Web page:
Cara and G were once the queen bees of their American high school, but after a horrific accident with awful consequences, Cara is packed off to boarding school in the Swiss Alps. The Year After You is a touching exploration of grief and friendship that will draw you in with its beautiful setting and sympathetic characters.
Hear more from Nina in our Q&A below, and enter our competition to win one of five copies of The Year After You!
What inspired you to write The Year After You?
When I was seventeen, there was a terrible car accident at a nearby school – one that has stayed with me ever since. One girl died; another – the driver – survived. I didn’t know those involved personally, yet I have thought about them for over a decade – about what happened, about everything that came after. The Year After You is not about that accident – that’s not my story to tell – but the events in the novel are underpinned by a car crash. For years I had been thinking about the aftermath of such a tragedy and the complex relationship between guilt and grief – how do you reconcile yourself to a life without someone you love, when you feel responsible for their death? How do you carry on living like you did before, when nothing will ever be the same?
I knew exactly who my protagonist Cara was when I started writing: a seventeen-year-old girl who has lived through unbearable trauma. Unable to move forward, Cara’s mother sends her 5,000 miles from home to a boarding school perched on the edge of a mountain, in total contrast to everything she has left behind. I wanted to write a book about a girl who can’t make sense of her grief when it is so tangled up with guilt, but I also wanted to write about love – the love between family and friends, as well as romantic love. All those people who show us how to keep living, when living seems impossible.
What research did you do to write the book?
At the boarding school in The Year After You, Hope Hall, the students study for the International Baccalaureate; I, on the other hand, took A-Levels. I had long discussions with someone who had taken the IB to find out how it worked, how the school days would be laid out, and which – and how many – subjects the characters would do etc. It turns out the academic programme is very different to the exams I took in my last year of school, but, predictably, much of the information I gleaned about the IB didn’t actually make it into the final book, as it wouldn’t have been relevant to the story! It was important to me, though, that all the lessons going on in the background of the story were technically feasible and factually correct.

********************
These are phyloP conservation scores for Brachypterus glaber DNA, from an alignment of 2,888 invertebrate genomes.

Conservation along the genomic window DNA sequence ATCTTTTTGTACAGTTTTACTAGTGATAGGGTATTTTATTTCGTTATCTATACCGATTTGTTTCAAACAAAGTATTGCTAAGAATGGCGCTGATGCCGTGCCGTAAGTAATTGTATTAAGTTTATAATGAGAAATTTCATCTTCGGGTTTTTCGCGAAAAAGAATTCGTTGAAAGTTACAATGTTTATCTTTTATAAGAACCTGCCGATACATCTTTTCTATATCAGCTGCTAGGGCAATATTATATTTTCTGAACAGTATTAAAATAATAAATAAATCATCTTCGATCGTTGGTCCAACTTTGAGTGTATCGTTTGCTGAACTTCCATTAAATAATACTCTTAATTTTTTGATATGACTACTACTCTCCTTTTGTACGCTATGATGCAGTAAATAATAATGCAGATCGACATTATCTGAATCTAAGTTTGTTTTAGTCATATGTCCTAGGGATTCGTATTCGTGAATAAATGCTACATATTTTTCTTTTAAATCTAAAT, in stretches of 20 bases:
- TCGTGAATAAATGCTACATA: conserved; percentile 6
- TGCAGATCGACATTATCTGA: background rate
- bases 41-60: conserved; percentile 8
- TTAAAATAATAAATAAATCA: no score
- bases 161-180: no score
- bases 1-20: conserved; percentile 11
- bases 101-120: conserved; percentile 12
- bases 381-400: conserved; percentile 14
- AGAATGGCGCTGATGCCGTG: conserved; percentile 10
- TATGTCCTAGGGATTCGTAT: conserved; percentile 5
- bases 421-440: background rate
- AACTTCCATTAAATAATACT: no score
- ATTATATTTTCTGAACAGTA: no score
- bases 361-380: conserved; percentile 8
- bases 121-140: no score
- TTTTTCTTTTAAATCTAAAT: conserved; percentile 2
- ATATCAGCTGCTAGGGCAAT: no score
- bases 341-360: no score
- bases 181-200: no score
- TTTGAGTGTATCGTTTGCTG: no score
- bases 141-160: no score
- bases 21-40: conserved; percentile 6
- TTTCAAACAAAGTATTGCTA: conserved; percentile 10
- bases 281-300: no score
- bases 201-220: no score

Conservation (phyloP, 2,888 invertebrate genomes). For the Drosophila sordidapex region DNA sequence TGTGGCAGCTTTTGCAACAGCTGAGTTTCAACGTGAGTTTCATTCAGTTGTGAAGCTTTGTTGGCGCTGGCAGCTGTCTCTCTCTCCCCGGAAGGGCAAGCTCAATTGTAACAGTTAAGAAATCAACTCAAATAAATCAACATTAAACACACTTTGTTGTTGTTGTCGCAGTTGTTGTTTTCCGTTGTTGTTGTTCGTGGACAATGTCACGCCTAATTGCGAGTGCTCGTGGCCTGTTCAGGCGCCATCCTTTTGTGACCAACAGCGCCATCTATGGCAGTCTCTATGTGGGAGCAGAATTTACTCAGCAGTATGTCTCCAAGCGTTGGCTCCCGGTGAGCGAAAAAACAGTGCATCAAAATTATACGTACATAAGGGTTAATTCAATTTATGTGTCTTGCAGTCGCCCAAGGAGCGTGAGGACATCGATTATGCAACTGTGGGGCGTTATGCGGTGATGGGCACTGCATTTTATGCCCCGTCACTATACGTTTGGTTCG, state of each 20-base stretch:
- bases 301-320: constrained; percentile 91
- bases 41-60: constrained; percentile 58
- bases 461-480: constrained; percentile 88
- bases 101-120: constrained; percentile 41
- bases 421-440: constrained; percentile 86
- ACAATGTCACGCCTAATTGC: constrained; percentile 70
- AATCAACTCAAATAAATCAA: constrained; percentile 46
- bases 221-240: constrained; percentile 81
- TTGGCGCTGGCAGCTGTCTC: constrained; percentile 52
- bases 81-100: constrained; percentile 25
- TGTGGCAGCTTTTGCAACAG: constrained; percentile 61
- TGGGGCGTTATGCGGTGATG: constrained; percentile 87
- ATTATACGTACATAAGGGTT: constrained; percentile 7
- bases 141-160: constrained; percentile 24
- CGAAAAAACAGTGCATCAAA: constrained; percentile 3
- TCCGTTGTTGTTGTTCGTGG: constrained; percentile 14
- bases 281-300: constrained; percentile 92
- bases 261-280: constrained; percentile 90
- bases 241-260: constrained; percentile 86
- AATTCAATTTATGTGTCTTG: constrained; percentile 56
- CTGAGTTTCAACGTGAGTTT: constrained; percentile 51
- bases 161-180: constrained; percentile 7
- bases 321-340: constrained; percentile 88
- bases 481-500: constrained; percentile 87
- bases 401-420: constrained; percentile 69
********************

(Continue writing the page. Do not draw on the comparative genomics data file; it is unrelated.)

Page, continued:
I also did quite a bit of research for the hospital scenes. One of my best friends is a nurse, and I lived with her while I was writing The Year After You – she was extremely kind and helpful. I also spoke to a doctor, who was very generous with her time. Together they answered all my medical questions and made sure I was, among other things, using the right terminology and referring to the equipment correctly.
Cara's new school, Hope Hall, is in the Swiss Alps. What made you choose this setting?
I was inspired by the image of Wes Andersen’s iconic The Grand Budapest Hotel, the snowy landscape from snippets of old James Bond films and the winter scenes from The Night Manager BBC TV series. Winter is my favourite season, and the image in the opening scene of the book – a perilous journey up winding, icy roads to Cara’s new school – became stuck in my head. For the story to work, I knew that Cara needed to be going somewhere that was in total contrast to the home and school she’d left behind in California. I needed her to recognise the danger of not only the ice and the impending isolation, but also that she really was heading right into the unknown.
The setting itself provides cause for so many of the events in the novel: rickety cable car rides, school buses sliding on the icy courtyard, a blizzard that traps everyone indoors. On several occasions the crunch of snow underfoot is fairytale-like and the surroundings literally sparkle – there is a beautiful, natural magic to the place. But while the confined space, the isolation from the rest of the world brings the students closer together, it can also feel oppressive. By putting my characters in a school on the edge of a mountain, I knew they would naturally become close very quickly, but I also knew there wouldn’t be an escape from one another. As the layers of snow build up on the window panes, the characters are forced to face each other.
About Nina de Pass
Nina de Pass started writing The Year After You, her first novel, while on a creative writing course at the Faber Academy. She has an MA in French and Spanish from the University of Edinburgh, and has lived in three other capital cities too - Madrid, Paris and London. Nina now lives and works in London.
We have 5 copies of The Year After You to be won – just answer the question below. The competition closes on Monday 30 September. All entrants must reside in the UK. The winners will each receive 1 copy of the book.
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